Google math solver pointers require accuracy

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Over the weekend, Google added several new technical and content quality guidelines to the Math Solver help documentation for structured data. The new guidelines list a number of requirements to be able to display math solution and exercise results in Google Search.

Technical guidelines. The new tech guidelines require your website to have the structured data that your server can handle the Googlebot’s crawling of your website, how to deal with duplicate math solver elements and make sure the content is visible and not behind one Paywall hides.

Here are these guidelines:

  • Add MathSolver structured data to the home page of your site.
  • Make sure your host load settings allow frequent crawls.
  • If you have multiple identical copies of the same math solver hosted at different URLs, use the canonical URLs on each copy of the page.
  • Google doesn’t allow math solvers that are completely hidden behind a login or paywall. As soon as users navigate from the feature on Google to your website, the solution and step-by-step instructions for their original problem must be available to them. Additional content can be located behind a login or a paywall.

Content guidelines. The new content guidelines aim to ensure that the content of your math solver tasks is non-commercial and provides accurate and quality-based answers. Here are the new guidelines:

  • We do not allow advertising that is disguised as math solver, such as: B. those that are published by third parties (e.g. partner programs).
  • With this feature, you are responsible for the accuracy and quality of your math solver. If our quality review processes reveal that a certain amount of your data is inaccurate, depending on its severity, your solver may be taken out of service until you have resolved the issues. This applies to:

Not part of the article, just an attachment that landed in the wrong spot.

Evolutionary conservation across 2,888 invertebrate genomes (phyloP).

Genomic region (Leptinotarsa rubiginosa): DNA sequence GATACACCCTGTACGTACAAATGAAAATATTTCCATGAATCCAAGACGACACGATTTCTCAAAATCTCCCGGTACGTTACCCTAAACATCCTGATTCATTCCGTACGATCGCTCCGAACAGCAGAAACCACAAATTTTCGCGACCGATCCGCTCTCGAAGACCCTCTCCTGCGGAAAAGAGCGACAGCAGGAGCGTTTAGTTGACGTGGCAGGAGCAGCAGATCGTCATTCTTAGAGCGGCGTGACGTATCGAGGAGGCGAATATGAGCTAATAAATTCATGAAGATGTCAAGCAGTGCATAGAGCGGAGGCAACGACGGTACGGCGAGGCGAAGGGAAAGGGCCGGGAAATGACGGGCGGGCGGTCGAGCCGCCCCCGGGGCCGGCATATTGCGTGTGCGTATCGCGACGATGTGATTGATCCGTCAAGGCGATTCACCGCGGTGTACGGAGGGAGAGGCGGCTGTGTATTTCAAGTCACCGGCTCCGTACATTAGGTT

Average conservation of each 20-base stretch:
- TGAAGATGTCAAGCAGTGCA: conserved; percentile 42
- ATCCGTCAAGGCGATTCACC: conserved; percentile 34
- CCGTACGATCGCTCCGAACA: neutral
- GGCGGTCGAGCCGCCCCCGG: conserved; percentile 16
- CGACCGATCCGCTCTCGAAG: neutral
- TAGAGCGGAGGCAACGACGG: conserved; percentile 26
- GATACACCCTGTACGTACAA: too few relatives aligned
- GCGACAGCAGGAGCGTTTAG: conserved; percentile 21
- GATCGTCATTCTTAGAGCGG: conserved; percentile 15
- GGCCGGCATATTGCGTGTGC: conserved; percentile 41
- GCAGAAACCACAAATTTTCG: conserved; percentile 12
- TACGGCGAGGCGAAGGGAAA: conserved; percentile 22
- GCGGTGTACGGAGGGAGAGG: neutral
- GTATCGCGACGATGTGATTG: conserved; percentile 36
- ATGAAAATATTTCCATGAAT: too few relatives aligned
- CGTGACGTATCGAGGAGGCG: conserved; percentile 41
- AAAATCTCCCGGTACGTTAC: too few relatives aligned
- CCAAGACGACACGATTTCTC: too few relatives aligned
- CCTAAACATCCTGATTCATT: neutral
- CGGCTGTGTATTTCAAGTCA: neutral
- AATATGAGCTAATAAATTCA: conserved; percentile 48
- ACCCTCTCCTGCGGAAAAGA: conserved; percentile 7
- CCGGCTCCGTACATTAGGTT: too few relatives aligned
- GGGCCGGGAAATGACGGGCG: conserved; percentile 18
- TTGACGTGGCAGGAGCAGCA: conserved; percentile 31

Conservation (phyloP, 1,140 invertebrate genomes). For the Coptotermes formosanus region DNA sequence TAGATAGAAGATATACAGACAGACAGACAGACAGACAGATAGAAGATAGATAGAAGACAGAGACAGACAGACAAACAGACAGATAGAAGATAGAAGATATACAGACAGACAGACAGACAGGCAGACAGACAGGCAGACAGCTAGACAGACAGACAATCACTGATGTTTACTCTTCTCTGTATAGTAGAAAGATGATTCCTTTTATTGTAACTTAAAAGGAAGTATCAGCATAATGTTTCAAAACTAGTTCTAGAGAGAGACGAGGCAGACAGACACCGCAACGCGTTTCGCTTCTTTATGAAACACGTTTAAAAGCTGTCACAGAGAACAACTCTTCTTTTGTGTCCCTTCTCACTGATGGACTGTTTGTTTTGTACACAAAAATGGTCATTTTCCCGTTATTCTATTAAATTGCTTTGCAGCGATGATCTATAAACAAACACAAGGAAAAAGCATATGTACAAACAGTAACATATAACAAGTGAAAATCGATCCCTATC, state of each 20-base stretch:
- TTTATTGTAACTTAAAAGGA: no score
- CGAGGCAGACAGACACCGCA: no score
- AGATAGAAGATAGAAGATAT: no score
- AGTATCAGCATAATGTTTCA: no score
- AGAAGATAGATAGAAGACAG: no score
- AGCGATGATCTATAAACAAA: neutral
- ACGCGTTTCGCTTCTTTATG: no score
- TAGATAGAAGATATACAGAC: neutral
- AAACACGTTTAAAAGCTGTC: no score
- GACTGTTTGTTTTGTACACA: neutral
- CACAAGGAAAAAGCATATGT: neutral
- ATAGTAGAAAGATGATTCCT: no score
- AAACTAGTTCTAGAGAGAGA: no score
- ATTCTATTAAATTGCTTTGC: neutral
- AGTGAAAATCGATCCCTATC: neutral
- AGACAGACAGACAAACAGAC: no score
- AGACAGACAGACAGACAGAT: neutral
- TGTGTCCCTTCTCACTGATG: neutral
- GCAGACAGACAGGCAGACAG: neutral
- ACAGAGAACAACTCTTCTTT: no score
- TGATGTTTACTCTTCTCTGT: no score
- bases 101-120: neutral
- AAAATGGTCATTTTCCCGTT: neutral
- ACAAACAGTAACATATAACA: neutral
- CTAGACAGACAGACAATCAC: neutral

• The accuracy of the types of problems your solver can solve.
    • The accuracy of your solutions to math problems that your solver declares solvable.

This is what practical problems look like. Google explained it as an “interactive feature that tests your knowledge of math, chemistry, and physics topics right in the search”. Here’s a GIF of it in action:

Google added the help documents for structured data back in March of this year. The company added these new guidelines late last week.

Another change to the help document is that Google removed the instructions on how to markup the solution page and says it is okay to remove any existing markup on the solution page.

Why we care. If you are in the online educational content business, you may want to take advantage of these new structured data types to get more exposure in Google search results. This can help increase your click-through rates on some of your snippets in search results and drive more traffic to your website. It may also result in fewer clicks if the answer is resolved directly on the Google website, but you should be able to see this in Search Console when this data is added to the performance report.

If you want to show up for Math Solver rich results, make sure you follow both technical and content guidelines.

About the author

Barry Schwartz is an editor at Search Engine Land and a member of the programming team for SMX events. He owns RustyBrick, a NY-based web consulting firm. He also runs the Search Engine Roundtable, a popular search blog on very advanced SEM topics. Barry’s personal blog is called Cartoon Barry and can be followed here on Twitter.

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